A TV Baptism by Fire.

NickUsually when people ask me what was my first television appearance in America I tell them it was the Merv Griffin Show back in 1979. This isn’t actually true but I have only recently come to my own ease with the real answer. Like many frightening experiences it has seemed to find a way to hide itself away in a dusty, hidden corner of my brain.

The very first television show that I ever appeared on was ‘Wonderama,’ the highly revered children’s show filmed in New York. The show was hosted by Bob McAllister and produced by Dennis Marks and it was a New York legend.Just like attending the ‘Bozo the Clown’ show in Chicago (I believe!) kids had to apply for their free tickets so far in advance that they could sometimes become teenagers before receiving them!

I arrived in New York and stayed at the Mayflower Hotel. I stayed there for two reasons; because it had a vaguely ‘Englishy’ title and because it was incredibly inexpensive.When I saw it I understood the incredibly inexpensive thing, It looked like a cross between a grimy ‘Film Noir’ from the 30’s and an episode from the ‘Twilight Zone.’ I’m not actually saying that there were little twin girls prowling the corridors saying; “Play with us FOREVER” but there certainly could have been.

Even more alarming was the pre-show meeting at the studio the next day when we discussed what effects I would perform on the taping that afternoon. I had packed a massive amount of material and was sure that we could find something suitable. After a brief consultation with Dennis, I discovered that every trick that I had brought with me; had already been performed by someone before. Someone, I may add who had a lot more ‘street creds’ than me in the TV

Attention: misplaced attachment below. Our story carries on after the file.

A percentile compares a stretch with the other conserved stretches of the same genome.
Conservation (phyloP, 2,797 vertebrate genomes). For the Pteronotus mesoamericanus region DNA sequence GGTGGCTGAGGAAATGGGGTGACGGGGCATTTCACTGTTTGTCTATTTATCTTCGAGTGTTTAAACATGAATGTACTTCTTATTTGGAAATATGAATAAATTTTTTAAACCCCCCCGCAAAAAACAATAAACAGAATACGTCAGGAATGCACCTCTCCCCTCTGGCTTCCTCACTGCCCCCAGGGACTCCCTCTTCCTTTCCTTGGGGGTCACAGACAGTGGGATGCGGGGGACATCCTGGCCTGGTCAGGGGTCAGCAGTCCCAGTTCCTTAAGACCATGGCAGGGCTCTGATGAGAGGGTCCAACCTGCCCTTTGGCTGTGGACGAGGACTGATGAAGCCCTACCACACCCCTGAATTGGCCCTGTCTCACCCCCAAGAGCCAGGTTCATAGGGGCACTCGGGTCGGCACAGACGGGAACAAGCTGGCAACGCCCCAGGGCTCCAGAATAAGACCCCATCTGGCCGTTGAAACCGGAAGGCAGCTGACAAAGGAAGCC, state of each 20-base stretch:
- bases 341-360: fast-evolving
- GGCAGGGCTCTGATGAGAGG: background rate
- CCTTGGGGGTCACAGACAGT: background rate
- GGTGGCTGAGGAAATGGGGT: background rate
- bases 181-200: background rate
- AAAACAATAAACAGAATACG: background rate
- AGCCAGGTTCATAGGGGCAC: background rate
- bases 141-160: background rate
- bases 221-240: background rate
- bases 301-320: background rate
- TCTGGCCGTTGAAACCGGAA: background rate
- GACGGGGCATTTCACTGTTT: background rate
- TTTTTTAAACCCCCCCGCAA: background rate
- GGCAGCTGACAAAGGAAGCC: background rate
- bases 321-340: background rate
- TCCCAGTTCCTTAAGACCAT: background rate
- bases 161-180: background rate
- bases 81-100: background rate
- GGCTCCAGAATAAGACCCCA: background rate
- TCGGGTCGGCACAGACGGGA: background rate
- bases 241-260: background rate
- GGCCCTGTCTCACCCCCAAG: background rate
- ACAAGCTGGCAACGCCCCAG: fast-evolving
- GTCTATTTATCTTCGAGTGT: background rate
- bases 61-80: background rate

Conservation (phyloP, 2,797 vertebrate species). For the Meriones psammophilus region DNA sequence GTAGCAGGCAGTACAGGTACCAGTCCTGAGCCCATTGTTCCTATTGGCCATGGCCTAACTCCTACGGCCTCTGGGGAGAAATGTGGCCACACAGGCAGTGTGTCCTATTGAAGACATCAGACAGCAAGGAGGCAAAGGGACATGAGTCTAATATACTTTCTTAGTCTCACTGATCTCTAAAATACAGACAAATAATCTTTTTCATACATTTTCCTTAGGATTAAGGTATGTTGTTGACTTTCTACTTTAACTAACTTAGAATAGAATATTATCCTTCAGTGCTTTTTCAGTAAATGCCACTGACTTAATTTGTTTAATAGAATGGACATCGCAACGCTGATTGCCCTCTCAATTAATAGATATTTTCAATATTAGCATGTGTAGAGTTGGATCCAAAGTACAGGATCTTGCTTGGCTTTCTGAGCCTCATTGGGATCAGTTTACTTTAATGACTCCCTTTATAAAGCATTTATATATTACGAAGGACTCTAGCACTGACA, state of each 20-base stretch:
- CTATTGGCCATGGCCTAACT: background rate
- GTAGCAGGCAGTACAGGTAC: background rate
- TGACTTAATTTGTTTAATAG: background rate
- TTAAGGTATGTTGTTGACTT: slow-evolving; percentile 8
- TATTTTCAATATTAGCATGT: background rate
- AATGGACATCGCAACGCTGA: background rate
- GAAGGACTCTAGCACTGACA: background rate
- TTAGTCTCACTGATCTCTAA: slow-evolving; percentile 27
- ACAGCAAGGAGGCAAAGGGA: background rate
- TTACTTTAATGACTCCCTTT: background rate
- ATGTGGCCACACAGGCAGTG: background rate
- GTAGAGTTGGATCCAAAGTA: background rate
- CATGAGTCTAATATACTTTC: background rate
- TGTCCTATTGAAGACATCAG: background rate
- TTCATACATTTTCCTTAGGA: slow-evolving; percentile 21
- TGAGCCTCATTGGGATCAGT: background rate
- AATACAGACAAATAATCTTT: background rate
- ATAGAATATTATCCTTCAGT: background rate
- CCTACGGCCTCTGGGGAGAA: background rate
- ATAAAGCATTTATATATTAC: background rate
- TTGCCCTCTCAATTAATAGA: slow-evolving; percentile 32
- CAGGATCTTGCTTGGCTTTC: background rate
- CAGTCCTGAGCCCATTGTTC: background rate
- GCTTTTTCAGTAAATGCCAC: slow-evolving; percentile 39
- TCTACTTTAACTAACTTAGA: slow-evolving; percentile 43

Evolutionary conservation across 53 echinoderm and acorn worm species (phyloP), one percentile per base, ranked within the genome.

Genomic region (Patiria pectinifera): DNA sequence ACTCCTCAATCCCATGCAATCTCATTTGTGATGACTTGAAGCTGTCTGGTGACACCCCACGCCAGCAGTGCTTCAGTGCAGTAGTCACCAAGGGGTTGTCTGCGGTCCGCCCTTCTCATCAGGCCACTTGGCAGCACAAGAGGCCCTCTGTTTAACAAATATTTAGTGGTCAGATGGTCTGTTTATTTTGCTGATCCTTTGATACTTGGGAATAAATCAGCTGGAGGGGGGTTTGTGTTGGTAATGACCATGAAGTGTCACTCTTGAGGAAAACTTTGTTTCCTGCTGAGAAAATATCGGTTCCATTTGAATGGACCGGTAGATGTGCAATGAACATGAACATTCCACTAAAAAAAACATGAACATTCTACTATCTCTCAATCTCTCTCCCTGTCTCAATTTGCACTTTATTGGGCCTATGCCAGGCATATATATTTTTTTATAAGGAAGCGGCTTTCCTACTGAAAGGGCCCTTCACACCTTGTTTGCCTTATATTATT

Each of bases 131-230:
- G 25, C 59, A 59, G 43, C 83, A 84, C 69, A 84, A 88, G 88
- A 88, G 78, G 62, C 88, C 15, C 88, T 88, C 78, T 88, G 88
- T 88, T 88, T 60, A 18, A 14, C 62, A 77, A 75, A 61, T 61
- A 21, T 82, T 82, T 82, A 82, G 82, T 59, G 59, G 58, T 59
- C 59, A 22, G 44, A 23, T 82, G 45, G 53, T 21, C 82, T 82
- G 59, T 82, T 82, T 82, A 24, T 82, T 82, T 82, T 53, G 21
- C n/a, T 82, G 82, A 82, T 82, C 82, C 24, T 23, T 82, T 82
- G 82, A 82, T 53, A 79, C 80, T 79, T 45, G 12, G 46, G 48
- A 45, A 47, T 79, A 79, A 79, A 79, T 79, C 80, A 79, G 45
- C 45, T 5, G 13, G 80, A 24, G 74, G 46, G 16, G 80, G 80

World. Eventually Dennis steered me towards two tricks that I had recently received from Ken Brooke and were basically unseen in the general magic world. I had wonderamaheadercertainly never performed them in public before! The tricks we chose for my two short segments were ‘The Kornwinder Car’ and a curiously bastardized version of Maurice Fogel’s ‘Second Spot,’ which involved the 5 kids choosing a plastic toy and then getting to keep it, if my ‘psychometric powers’ proved correct.

I found a quiet spot in the studio and feverishly began working on that damn little red car that Dick Kornwinder had created. If you did everything correctly with it, then it stopped its movement on a previously selected card. For me, at this point, it sometimes did and sometimes didn’t, which was a rather worrying state of affairs two hours before taping a television set.

Then came the scariest moment of all, they let the kids into the studio! They were the loudest, roughest, toughest and most frightening bunch of youngsters I had ever seen.  It looked like middle school production of ‘West Side Story’ that had got seriously out of hand. The ‘Wonderama’ crowd knew exactly how to deal with this overexcited bunch of kids though. While they didn’t actually (to my knowledge) use cattle prods, they got them into place and the filming began.

I would like to give you some more details as to how the event played out, however my memories of the occasion are as blank as the business side of a ‘Mental Photography’ deck. I am told it went very well and my tricks were well received. The kids got their selected toys and that little red card stopped on the right card. I however have absolutely no memory of a single thing that happened

……..and that is why I generally refer to the ‘Merv Griffin Show’ as my first television show!

 

~ by Nick Lewin on March 30, 2013.

One Response to “A TV Baptism by Fire.”

  1. As Bob would say; “Wack-a-do, wack-a-do”! Mr. McAllister was a gentleman and a good friend of Ken Brooke. His show was fun and great entertainment for children. Too bad they don’t have anything enen close to it today.
    Sorry they don’t have clips of Nicky from this show!

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